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An Airport Security Checkpoint Made Entirely Out Of Wood

It took artist Roxy Paine almost a year to build this giant commentary on mechanisms of control.

In the sterile purgatory of airport security checkpoints, power resides in the hands of those who wear the uniforms and control the machines.

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New York-based artist Roxy Paine’s new exhibition, part of his ongoing series of large-scale dioramas, betrays the absurdity of that parallel world by creating a parallel world of his own, a life-size security checkpoint carved out of honey-toned maple. Everything in the eerily lit room is made of wood, from the shoes resting in a bin to the metal detector gates.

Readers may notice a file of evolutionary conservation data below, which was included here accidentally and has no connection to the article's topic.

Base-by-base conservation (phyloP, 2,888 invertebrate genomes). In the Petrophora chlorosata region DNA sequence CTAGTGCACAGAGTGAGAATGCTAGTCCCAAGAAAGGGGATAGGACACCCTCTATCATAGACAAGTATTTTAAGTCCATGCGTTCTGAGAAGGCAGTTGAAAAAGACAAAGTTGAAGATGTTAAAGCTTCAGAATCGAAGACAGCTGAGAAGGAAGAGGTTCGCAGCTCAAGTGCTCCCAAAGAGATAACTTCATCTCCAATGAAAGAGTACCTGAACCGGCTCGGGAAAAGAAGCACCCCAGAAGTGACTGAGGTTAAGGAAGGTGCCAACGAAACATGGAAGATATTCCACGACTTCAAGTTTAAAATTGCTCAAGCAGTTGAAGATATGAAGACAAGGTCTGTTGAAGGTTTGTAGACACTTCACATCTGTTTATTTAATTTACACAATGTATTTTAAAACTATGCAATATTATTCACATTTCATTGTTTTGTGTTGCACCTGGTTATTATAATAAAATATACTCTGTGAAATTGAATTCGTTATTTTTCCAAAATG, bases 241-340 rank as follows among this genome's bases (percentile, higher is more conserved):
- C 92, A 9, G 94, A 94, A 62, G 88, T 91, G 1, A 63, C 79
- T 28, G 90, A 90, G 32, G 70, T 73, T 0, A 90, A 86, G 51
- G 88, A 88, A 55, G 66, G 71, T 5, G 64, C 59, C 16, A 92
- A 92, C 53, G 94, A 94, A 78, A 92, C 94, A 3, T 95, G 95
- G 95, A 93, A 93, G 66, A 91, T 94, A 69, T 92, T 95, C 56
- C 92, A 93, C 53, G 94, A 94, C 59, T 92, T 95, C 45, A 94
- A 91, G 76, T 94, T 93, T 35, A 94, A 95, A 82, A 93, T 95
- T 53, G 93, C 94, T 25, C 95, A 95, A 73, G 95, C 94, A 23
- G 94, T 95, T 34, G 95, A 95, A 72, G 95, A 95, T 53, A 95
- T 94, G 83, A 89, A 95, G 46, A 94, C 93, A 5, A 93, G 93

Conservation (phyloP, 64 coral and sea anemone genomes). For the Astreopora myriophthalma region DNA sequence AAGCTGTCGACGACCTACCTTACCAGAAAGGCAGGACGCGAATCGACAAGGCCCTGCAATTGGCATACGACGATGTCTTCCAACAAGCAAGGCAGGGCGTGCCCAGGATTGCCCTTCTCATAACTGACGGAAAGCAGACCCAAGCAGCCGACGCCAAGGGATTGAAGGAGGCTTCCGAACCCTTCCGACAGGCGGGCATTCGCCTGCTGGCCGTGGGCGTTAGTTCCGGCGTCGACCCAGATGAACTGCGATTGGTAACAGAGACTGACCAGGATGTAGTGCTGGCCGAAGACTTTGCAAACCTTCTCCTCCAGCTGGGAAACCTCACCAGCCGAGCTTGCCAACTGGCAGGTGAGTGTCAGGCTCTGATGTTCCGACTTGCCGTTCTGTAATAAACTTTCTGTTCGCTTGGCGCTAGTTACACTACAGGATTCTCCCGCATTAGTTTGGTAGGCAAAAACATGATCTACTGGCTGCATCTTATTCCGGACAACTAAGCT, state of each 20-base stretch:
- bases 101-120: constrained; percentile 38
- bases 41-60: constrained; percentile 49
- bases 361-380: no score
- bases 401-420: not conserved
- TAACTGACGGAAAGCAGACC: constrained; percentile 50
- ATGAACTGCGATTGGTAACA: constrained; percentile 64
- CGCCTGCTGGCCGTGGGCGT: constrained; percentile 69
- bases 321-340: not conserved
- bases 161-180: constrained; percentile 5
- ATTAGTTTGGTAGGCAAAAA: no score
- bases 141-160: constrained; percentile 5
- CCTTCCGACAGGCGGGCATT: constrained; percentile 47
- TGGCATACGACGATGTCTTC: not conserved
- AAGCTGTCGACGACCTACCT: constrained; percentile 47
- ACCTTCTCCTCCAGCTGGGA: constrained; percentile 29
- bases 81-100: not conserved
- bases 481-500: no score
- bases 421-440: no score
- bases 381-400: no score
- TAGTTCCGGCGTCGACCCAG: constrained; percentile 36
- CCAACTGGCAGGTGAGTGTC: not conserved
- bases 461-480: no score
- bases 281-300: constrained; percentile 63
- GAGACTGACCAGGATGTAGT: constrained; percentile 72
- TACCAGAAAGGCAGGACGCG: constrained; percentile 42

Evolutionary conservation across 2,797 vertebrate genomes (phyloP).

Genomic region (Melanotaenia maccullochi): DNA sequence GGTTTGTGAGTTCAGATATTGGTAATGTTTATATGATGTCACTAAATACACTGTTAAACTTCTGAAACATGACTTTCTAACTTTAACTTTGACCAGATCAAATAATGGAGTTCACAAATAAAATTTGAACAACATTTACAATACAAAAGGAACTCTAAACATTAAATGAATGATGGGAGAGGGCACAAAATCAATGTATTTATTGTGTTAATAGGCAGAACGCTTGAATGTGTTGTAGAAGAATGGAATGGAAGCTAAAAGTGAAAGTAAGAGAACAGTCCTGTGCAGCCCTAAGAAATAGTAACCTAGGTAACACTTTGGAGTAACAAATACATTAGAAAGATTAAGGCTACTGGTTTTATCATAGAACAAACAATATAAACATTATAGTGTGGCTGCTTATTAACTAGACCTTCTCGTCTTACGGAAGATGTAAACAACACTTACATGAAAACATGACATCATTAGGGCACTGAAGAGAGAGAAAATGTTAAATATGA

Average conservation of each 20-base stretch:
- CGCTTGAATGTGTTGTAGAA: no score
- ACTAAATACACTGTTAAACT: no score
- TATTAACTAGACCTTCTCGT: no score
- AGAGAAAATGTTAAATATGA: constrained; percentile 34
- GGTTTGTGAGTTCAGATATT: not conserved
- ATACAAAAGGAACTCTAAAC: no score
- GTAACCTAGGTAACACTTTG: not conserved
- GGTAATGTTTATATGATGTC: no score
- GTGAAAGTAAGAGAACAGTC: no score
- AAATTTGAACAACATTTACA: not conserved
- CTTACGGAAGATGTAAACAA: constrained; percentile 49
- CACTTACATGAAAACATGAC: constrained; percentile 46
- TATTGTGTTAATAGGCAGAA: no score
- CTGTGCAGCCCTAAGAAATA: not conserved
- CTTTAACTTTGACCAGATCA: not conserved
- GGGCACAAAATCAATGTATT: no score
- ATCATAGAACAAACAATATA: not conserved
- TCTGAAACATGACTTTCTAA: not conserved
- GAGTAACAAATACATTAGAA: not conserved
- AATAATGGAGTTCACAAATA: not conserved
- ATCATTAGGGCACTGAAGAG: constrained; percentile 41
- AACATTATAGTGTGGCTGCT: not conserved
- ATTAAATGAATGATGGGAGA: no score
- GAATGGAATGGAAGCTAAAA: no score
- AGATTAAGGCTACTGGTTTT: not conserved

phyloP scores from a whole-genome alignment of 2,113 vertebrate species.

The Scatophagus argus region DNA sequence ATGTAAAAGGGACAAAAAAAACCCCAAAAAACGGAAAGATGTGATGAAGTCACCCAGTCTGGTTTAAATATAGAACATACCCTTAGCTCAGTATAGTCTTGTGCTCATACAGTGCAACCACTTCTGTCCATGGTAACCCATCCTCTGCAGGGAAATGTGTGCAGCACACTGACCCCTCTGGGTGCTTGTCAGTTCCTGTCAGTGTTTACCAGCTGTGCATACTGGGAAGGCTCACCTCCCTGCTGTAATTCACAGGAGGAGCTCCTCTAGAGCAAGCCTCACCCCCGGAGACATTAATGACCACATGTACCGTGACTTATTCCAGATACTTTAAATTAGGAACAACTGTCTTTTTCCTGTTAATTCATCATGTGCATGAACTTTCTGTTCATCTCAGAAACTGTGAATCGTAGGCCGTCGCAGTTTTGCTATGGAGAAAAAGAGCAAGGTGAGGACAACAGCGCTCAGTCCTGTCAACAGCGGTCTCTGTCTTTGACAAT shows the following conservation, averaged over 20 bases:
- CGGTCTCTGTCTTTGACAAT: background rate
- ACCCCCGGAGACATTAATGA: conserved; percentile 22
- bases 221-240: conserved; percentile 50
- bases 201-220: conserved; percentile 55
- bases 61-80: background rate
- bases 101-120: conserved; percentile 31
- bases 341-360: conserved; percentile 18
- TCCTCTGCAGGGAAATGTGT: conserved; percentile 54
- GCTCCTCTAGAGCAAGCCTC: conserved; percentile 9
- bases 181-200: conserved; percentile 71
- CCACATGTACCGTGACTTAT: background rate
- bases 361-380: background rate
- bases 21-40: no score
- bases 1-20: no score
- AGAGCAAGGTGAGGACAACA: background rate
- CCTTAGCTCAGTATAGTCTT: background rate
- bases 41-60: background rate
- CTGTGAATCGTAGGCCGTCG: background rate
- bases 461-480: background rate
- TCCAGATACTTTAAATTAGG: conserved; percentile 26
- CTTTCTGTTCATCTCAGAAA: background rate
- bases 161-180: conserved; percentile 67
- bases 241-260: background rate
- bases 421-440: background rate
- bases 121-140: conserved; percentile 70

It took Paine almost a year to build the checkpoint, along with three studio assistants and one architectural consultant. “The interplay between the natural world and the built environment is very interesting to me,” Paine tells It’s Nice That. “Using wood as a medium exemplifies nature contained and contrived.” Last year Paine recreated a fast food restaurant and a control room, also at life-scale.

“Denuded Lens” will show at the Marianne Boesky Gallery in New York through October 18.

[h/t It’s Nice That]

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About the author

Senior Writer Ainsley Harris joined Fast Company in 2014. Follow her on Twitter at @ainsleyoc.

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